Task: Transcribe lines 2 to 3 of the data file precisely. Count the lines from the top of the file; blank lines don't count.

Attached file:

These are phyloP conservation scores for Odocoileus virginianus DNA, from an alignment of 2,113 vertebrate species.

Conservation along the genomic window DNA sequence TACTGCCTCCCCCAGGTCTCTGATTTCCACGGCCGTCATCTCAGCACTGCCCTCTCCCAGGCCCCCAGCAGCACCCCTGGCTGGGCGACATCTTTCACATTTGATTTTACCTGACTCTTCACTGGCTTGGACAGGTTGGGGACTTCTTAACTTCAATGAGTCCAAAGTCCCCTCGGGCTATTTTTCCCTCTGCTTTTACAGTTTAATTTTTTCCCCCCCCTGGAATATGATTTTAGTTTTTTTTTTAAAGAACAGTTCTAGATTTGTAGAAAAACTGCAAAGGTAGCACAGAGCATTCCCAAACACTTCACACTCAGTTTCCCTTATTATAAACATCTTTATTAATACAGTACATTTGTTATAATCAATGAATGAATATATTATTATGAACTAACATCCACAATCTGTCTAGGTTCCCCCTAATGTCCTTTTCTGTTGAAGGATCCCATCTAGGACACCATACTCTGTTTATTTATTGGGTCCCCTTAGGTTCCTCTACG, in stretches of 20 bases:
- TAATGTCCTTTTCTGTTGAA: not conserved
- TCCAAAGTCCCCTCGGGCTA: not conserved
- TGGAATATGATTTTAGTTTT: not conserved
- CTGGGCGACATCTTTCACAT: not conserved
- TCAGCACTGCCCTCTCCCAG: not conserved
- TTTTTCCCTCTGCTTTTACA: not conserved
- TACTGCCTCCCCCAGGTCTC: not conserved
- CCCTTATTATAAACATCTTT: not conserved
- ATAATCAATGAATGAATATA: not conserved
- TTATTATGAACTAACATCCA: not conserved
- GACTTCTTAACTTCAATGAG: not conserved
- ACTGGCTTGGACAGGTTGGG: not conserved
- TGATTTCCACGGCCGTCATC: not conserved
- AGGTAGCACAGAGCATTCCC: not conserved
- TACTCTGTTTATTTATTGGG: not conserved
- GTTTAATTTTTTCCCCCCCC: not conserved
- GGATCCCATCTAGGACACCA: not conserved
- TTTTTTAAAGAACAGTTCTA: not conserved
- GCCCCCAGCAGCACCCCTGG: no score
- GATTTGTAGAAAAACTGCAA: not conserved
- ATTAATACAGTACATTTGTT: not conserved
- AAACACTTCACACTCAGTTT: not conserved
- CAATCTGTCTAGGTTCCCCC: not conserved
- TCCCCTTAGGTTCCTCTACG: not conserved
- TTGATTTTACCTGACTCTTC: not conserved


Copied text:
Conservation along the genomic window DNA sequence TACTGCCTCCCCCAGGTCTCTGATTTCCACGGCCGTCATCTCAGCACTGCCCTCTCCCAGGCCCCCAGCAGCACCCCTGGCTGGGCGACATCTTTCACATTTGATTTTACCTGACTCTTCACTGGCTTGGACAGGTTGGGGACTTCTTAACTTCAATGAGTCCAAAGTCCCCTCGGGCTATTTTTCCCTCTGCTTTTACAGTTTAATTTTTTCCCCCCCCTGGAATATGATTTTAGTTTTTTTTTTAAAGAACAGTTCTAGATTTGTAGAAAAACTGCAAAGGTAGCACAGAGCATTCCCAAACACTTCACACTCAGTTTCCCTTATTATAAACATCTTTATTAATACAGTACATTTGTTATAATCAATGAATGAATATATTATTATGAACTAACATCCACAATCTGTCTAGGTTCCCCCTAATGTCCTTTTCTGTTGAAGGATCCCATCTAGGACACCATACTCTGTTTATTTATTGGGTCCCCTTAGGTTCCTCTACG, in stretches of 20 bases:
- TAATGTCCTTTTCTGTTGAA: not conserved